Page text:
To extract the pressure from the SET, you have to project the SET into a spatial hypersurface that's orthogonal to the fluid's 4-velocity. I believe MTW goes into this, but I can't find the reference right now.

18. Jul 25, 2012

### Messenger

To make it more clear, shouldn't it be stating that measurable mass-energy density $\rho^{meas}$ is equivalent to the stress energy of a perfect fluid, $\frac{dp}{dV}=\frac{d\rho}{dV}=\rho^{meas}=\frac{E}{V}$?

Ok, saw your reply and will dig into MTW so that I can interpret it, heh. Thanks!

19. Jul 25, 2012

### Staff: Mentor

I don't understand why you would write $\frac{d\rho}{dV}$ for "energy density". Energy density is just $\rho$. You can call it $\rho^{meas}$ if you want to emphasize that its value can be measured, I suppose, but I don't see the point; it's still just one thing.

As for the other equalities, $dp^0 / dV$ is just the local, differential version of $E / V$; i.e., it is the limit of $E / V$ as the volume goes to zero, centered on a particular event of interest (where "volume" is measured in the spacelike hypersurface orthogonal to the fluid's 4-velocity at that event). In other words, it's just another way of writing the energy density $\rho$. So I don't see any problem with what you wrote except for the issue with $\frac{d\rho}{dV}$ that I discussed above.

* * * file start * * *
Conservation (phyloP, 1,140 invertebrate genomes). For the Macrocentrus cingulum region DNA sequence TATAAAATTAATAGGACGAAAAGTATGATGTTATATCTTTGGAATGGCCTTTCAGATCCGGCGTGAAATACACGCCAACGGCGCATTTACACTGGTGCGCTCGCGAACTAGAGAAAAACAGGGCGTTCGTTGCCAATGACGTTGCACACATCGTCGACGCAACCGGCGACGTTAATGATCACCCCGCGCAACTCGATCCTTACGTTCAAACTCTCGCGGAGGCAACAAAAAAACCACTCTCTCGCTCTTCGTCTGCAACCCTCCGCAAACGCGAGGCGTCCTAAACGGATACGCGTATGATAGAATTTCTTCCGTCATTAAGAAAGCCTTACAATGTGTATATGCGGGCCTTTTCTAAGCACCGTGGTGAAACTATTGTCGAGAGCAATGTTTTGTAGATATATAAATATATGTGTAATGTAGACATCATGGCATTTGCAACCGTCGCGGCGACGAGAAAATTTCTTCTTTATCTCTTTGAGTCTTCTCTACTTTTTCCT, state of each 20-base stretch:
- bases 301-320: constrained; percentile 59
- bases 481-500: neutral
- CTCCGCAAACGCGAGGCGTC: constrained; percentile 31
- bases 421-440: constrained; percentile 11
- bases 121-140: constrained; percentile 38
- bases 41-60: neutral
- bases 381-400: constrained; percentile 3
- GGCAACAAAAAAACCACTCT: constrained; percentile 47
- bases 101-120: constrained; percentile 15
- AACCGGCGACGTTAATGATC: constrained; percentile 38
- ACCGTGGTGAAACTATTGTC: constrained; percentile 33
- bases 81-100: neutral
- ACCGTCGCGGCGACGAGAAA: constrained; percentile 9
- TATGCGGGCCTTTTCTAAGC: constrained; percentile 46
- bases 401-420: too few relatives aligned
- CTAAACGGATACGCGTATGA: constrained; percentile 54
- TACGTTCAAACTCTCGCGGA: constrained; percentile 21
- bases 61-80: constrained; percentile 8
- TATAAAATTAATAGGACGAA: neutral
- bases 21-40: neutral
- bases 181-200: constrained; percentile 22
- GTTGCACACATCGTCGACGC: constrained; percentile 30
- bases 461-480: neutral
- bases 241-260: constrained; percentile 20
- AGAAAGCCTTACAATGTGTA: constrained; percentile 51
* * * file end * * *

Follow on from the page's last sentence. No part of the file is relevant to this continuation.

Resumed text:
20. Jul 25, 2012

### Messenger

Above the quote I gave for the equations, it also states:
The pressures don't make up the 4-momentum?

21. Jul 25, 2012

### Messenger

Ok, it was hanging me up when it seemed that the $dp^0 / dV$ was from the perfect fluid equation, and I couldn't see how $\rho$ wouldn't also be of the exact same form.

22. Jul 25, 2012

### Messenger

What do you make of where Mentz shows that density and pressure have the same units, but that density and pressure/volume would not? That was another thing that was hanging me up about needing the same form of $\frac{d\rho}{dV}$.

$p=\frac{N}{A}=\frac{kg m}{sec^2 m^2}=\frac{kg}{sec^2m}$